La Jolla’s downtown gets off to fair holiday start
The Village was a little busier than usual on Friday with things starting out slowly but picking up momentum throughout the day, though nothing extraordinary.
That was how merchants in La Jolla’s downtown area described business on “Black Friday,” the day after Thanksgiving kicking off the Christmas shopping season that derives its nickname from the color for profit.
“It’s been poppin’ since I got here at 11 a.m.,” said JoAnn Brown, a clerk at Meanley & Son Ace Hardware at about 12:15 p.m. Brown guesstimated business was 2 percent more than a typical Friday. “We’re almost always busy,” she added. “We’re the only game in town.”
Out in front of Meanley’s at 7756 Girard Ave., Neal Wichard, an antique car restorer, and some colleagues were showing off a couple of oldtime race cars including a 289 Cobra, promoting the upcoming Motor Car Classic antique car exhibit presented by the La Jolla Historical Society in January at the Cove.
“We’re doing a (antique) car tour this year the day of the event starting at the Antique Car Museum in Balboa Park,” Wichard said.
The mint-condition roadsters drew the attention of visiting out-of-towners like the trio of Mary Paul, Jeana Paul-Urina and Douglas Pratt from Texas.
“We came out here because we thought it would be less crowded,” said Mary, noting her group had already visited a jewelry and a shoe store as well as Meanleys. “We’re avoiding the malls today.”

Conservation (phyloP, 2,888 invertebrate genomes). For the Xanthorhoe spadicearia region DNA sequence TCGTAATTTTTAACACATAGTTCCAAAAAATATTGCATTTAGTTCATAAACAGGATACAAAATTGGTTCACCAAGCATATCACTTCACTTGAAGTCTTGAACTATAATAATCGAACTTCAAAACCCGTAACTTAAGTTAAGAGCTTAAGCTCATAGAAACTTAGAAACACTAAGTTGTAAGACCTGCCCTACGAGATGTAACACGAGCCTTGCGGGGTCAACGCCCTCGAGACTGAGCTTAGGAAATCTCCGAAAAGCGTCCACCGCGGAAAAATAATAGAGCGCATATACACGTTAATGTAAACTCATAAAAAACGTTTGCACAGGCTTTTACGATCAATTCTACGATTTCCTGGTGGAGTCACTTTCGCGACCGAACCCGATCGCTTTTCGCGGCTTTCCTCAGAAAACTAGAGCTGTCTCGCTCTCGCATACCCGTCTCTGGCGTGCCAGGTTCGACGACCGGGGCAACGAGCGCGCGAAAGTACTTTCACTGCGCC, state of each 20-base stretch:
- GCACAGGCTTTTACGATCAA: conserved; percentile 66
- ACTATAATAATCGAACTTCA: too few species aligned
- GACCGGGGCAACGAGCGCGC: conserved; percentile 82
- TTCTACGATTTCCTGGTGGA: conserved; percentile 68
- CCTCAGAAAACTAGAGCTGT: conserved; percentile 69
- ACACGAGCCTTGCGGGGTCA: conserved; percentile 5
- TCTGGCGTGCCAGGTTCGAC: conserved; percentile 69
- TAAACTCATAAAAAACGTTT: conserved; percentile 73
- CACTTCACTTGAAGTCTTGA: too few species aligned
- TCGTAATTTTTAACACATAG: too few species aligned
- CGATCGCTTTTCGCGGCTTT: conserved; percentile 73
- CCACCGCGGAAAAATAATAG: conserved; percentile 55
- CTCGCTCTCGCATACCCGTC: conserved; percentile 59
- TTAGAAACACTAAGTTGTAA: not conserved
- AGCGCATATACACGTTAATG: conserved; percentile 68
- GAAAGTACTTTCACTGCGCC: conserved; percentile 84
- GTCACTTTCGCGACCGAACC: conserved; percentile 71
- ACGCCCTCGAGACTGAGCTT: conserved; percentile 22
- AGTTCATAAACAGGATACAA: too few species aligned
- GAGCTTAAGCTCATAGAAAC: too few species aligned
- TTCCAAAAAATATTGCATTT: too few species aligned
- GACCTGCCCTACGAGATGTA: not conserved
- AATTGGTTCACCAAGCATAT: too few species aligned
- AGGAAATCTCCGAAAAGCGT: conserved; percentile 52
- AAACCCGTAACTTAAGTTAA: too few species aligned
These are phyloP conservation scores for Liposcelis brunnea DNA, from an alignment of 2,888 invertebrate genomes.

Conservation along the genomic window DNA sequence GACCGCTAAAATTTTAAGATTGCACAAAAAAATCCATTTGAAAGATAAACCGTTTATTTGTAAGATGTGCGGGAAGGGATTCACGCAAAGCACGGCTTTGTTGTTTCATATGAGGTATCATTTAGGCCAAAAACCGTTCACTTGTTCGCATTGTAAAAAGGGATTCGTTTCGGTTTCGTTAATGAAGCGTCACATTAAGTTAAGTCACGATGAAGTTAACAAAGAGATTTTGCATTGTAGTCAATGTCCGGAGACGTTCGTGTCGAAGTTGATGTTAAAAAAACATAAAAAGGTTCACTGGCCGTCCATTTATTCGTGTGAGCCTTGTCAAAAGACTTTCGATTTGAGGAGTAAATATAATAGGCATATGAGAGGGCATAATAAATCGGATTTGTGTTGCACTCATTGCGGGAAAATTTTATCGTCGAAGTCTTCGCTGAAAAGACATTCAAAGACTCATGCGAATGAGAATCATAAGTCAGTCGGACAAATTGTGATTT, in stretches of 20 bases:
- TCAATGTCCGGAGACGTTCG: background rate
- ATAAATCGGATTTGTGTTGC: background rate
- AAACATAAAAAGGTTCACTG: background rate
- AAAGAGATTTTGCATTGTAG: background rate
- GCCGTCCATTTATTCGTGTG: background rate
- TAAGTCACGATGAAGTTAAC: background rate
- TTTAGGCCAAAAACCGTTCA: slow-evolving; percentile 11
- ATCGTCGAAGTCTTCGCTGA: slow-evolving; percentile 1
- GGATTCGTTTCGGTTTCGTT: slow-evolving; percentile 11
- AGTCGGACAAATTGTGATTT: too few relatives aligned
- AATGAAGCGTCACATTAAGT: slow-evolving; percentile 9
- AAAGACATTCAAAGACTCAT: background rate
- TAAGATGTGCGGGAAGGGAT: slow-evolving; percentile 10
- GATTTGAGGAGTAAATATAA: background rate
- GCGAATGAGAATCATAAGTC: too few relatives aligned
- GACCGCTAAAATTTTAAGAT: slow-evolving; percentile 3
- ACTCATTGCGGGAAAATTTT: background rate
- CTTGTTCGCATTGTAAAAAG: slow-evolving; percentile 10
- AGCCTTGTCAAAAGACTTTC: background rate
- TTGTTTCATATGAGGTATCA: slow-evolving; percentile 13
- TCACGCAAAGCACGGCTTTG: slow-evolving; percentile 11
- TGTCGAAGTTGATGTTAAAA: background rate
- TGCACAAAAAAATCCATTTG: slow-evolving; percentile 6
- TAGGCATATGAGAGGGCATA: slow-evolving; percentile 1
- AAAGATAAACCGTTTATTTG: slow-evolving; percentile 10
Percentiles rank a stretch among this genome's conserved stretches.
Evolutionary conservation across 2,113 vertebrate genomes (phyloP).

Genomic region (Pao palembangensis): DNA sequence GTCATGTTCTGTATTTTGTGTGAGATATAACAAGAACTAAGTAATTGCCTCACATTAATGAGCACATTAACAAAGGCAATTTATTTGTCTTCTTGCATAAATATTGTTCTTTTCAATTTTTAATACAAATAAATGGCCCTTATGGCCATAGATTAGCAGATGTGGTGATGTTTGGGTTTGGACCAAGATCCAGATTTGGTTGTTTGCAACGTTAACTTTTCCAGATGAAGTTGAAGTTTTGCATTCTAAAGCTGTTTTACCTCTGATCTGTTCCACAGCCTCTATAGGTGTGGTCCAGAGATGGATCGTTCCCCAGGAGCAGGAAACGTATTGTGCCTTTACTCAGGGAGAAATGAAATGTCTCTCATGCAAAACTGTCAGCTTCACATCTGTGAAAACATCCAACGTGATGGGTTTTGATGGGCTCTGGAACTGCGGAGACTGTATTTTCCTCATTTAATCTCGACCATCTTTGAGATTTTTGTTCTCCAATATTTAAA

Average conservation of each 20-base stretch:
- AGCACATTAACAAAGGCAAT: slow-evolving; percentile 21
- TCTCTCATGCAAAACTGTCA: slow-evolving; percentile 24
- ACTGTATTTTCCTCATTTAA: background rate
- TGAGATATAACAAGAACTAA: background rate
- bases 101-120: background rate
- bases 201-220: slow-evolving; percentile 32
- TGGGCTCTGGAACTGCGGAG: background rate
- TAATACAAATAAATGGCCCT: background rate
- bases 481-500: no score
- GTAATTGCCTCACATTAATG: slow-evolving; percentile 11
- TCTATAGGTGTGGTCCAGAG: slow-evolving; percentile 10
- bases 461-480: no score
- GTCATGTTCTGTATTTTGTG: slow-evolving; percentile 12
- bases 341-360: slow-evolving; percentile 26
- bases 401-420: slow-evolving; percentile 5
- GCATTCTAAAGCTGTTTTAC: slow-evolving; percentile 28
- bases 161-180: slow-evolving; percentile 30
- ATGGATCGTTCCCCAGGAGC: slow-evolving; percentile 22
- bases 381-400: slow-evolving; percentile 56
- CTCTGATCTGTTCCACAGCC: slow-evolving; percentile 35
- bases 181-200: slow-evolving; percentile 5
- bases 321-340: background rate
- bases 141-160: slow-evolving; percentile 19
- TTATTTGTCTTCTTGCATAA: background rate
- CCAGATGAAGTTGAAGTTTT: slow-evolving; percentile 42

Further down Girard another group of visitors — Joan Lonergan, John Merrow and Jeff Hines — visiting from Palo Alto, was strolling with their dog Maggie.
“We’re here (La Jolla) to have a good time,” said Joan, noting she’s usually not a Black Friday shopper. She did, however, have one particular sale in mind. “I think we’re going to go to Banana Republic and take advantage of the two-for-one cashmere sweater sale,” she said.
At Adelaide’s Florists, which has been decked out in Christmas finery since the store’s Nov. 11 open house, employee Lynn Jahn said poinsettias were moving well already as were delicate white orchids.
“That’s a gift that goes year-round,” she acknowledged of flowers.
At Geppetto’s toy shop, clerk Molly McCarthy said Black Friday for them “started out kind of slow,” because people usually “wake up late” the day after Thanksgiving. “So far, it’s been pretty good,’ she said about lunchtime. “It’s busier than a usual Friday.”
“People are buying already,” she said. “We’re doing a lot of gift wrapping.”
A traditional toy store without a lot of high-tech or electronic gadgets, the old reliables — board games and Lego products — were moving as usual at Geppetto’s.
“We’re starting to get the bigger-ticket items for Christmas, “ added McCarthy, noting a popular item this year is “Sleep Sheep.”
“It plays soothing sounds that help kids fall asleep,” she said. “That’s very popular for babies.”
At Warwick’s Books and Stationery, owner Nancy Warwick described the shopping action as “jumpin’, with lots of book sales. “
My experience is the day after Thanksgiving is becoming increasing popular,” she said. “People aren’t going up to the malls. They’re looking for a quieter shopping experience.”
Black Friday had a very homey feel at Warwick’s during the first shopping day of Christmas.
Said Warwick: “A lot of families come in. For those people whose kids are back from college, they come here because they have come here for years.”